Ashvegas movie review: Machete Kills

| October 16, 2013 | Comments (1)
 (Open Road Films)

Which came first, the weapon or the man?
(Open Road Films)

Is any filmmaker having more fun than Robert Rodriguez with his Machete movies?  Back for more mischief with Machete Kills, cinema’s Renaissance Man (as usual, Rodriguez solely manages or has a hand in the direction, story, cinematography, original music, and editing) embraces the work’s Grindhouse roots and ups the ante on the absurd.  The result is a film giddier than its predecessor and, after John Dies at the End, probably the year’s most entertaining effort.

 (Open Road Films)

Who elected this guy?
(Open Road Films)

Danny Trejo returns as the titular Mexican James Bond, but not before a glimpse at the next Machete film.  Resurrecting the faded, ‘70s-tastic “Prevues of Coming Attractions” that first announced Machete’s arrival in Rodriguez and Quentin Tarantino’s Grindhouse, the director then offers up a trailer for the inevitable sequel, Machete Kills Again…In Space.  Though this Star Wars knock-off reveals where Machete Kills is bound to go in a broad sense, it more importantly strikes the perfect opening tone and sets in motion the action/comedy shenanigans to come.

 (Open Road Films)

The pageant’s talent portion.
(Open Road Films)

Within minutes of the film proper’s start, Machete’s love Agent Sartana (Jessica Alba) is murdered by a mysterious masked man while our hero is blamed for her death.  Saved mid-hanging by the U.S. President (Charlie Sheen, going by his birth name Carlos Estevez), Machete is given a top-secret government mission by his handler (Amber Heard), herself undercover as perpetual beauty pageant contestant Miss San Antonio.  In her sultry presence, the film takes a wonderful leap into its medium’s possibilities with a faux 3D sex scene.  The “Put on your 3D glasses now!” alert flashing more frantically as the nudity nears, Rodriguez officially puts his stamp on the film and the good times roll on from there.

 (Open Road Films)

Currently in beta testing for the military.
(Open Road Films)

Dropped via helicopter into Mexico, Machete crosses paths with misandrist brothel madam Desdemona (Sofia Vergara) and her pistol-packing hookers on his way to finding Mendez, a lunatic with a nuclear warhead pointed at Washington, D.C.  Played with cackling flair by Demian Bichir, this split-personality good/bad guy with the missile’s detonator fused to his heart is the actor’s real reward for his A Better Life Oscar nomination, not being wasted in Savages or The Heat.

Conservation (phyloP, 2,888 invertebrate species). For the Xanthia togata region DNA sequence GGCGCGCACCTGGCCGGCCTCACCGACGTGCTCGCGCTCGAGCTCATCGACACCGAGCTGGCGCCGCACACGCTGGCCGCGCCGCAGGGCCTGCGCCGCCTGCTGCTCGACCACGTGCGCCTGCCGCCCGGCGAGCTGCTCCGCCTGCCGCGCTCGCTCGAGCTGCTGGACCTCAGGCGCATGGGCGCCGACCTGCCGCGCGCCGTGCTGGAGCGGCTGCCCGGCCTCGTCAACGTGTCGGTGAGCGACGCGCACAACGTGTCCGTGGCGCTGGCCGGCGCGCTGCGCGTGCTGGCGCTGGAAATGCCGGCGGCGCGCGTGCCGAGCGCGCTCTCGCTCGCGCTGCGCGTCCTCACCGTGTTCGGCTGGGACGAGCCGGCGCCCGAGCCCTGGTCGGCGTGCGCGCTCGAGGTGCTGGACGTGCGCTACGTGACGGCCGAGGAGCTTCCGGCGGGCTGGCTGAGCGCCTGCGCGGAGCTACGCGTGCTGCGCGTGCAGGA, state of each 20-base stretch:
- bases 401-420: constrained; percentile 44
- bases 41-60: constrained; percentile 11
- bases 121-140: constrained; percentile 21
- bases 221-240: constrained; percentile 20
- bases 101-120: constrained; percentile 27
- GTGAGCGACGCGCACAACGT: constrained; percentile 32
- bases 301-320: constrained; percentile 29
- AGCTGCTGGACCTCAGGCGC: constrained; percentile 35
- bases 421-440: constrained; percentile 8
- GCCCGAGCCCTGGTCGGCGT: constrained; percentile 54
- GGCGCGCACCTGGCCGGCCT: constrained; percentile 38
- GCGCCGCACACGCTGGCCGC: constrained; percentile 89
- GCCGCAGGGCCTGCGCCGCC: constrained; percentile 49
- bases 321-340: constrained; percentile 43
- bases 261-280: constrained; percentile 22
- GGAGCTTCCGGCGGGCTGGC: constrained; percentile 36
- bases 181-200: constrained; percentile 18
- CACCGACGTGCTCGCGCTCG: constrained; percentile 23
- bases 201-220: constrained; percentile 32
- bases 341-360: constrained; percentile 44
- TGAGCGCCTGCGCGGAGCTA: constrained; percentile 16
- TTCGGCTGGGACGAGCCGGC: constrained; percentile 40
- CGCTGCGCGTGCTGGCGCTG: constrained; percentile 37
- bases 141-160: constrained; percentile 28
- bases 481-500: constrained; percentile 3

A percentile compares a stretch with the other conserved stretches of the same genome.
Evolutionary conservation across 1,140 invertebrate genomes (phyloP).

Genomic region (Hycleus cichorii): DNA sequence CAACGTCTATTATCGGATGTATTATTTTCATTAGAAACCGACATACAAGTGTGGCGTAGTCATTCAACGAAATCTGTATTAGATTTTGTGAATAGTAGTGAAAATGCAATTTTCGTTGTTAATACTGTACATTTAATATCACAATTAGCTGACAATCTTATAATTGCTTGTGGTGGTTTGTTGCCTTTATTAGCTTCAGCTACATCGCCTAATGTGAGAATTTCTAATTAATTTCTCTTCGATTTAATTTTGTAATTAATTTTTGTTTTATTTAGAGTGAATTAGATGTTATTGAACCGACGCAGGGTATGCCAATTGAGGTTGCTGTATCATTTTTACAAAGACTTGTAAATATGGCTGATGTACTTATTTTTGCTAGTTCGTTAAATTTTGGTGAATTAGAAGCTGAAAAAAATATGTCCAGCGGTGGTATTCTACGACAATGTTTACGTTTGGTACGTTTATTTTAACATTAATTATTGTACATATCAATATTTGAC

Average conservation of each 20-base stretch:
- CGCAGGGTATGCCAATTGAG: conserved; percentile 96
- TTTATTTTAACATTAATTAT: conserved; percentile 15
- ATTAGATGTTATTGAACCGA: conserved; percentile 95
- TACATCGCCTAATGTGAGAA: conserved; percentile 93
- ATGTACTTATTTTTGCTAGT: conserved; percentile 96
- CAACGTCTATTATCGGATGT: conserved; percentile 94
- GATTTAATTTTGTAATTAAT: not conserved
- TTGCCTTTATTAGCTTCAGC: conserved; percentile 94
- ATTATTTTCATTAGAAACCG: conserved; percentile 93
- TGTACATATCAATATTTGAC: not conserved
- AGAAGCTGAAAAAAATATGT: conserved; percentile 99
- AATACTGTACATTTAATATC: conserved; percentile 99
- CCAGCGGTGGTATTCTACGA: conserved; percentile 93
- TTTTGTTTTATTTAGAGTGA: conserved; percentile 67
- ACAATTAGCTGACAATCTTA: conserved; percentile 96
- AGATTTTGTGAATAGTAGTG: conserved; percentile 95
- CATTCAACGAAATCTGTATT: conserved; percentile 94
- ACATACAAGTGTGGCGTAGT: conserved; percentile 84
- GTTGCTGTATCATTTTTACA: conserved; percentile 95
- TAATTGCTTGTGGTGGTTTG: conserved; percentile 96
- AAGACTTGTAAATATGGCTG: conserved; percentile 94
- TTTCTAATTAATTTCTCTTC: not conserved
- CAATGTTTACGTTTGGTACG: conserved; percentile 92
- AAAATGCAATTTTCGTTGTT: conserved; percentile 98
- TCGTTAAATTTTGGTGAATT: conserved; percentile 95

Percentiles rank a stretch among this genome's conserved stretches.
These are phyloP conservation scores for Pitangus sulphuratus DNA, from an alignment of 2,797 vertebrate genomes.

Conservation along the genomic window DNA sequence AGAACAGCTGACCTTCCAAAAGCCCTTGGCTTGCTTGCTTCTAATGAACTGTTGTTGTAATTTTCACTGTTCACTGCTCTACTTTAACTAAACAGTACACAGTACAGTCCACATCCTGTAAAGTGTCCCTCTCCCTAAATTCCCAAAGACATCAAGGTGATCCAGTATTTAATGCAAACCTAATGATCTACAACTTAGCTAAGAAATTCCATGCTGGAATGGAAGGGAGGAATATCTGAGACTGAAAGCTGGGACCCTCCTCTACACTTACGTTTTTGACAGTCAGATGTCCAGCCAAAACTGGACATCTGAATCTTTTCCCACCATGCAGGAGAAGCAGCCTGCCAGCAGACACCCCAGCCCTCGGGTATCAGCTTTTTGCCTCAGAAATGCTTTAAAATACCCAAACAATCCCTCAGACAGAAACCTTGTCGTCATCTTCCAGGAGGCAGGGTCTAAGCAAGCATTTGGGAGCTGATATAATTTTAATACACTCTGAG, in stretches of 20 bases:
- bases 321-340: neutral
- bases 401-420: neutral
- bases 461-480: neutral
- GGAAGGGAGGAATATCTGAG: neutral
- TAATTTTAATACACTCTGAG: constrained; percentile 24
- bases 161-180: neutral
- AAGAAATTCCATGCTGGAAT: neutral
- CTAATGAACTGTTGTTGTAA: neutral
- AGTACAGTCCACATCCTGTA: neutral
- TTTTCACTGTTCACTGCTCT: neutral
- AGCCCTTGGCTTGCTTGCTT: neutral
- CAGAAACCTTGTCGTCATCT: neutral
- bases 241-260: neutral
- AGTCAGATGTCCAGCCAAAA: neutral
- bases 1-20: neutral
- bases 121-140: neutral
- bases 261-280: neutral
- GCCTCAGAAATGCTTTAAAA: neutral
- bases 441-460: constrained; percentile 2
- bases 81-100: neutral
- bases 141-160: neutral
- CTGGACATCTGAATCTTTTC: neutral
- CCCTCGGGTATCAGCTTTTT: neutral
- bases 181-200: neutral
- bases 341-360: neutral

(Open Road Films)

Joy riding in every sense.
(Open Road Films)

 

But, this being an exercise in cinematic liberties, Machete Kills isn’t content with one or two villains.  Laying on the threats deliciously thick, Rodriguez puts legendary assassin The Chameleon (embodied at various times by Walt Goggins, Cuba Gooding Jr., Lady Gaga, and Antonio Banderas) on Machete’s trail.  On top of that, in perhaps his most brilliant move, Rodriguez saves top baddie status for Mel Gibson as a Dick Cheney/Richard Branson hybrid with an unreliable case of déjà vu.  Playing the kind of evil character that serves as an easy punching bag, Gibson relishes a turn that’s likewise cathartic for his legions of haters.

 (Open Road Films)

“I love it when we’re Land Cruisin’ together…”
(Open Road Films)

Full of bad guys meeting their end in all sorts of hilarious and so-gruesome-they’re-fake ways, Machete Kills works because both cast and crew are committed to the end result.  Only Vergara and Lady Gaga don’t fall in synch with the patter, and while their contributions and a few wandering scenes make the film feel slightly overlong, this is one deep cache of tricks.  The few instances when things go awry, all one need do is wait a minute and something amusing will happen.  That these misfires may also be part of Rodriguez’s master plan makes the film even more appealing.

Grade: B+

Rated R For strong bloody violence throughout, language and some sexual content.

Machete Kills is currently playing at the Carolina Cinemas on Hendersonville Rd.

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Category: Asheville film, Reviews

About Edwin Arnaudin: Edwin Arnaudin is a freelance writer and a member of the North Carolina Film Critics Association (NCFCA) and the Online Film Critics Society (OFCS). View author profile.

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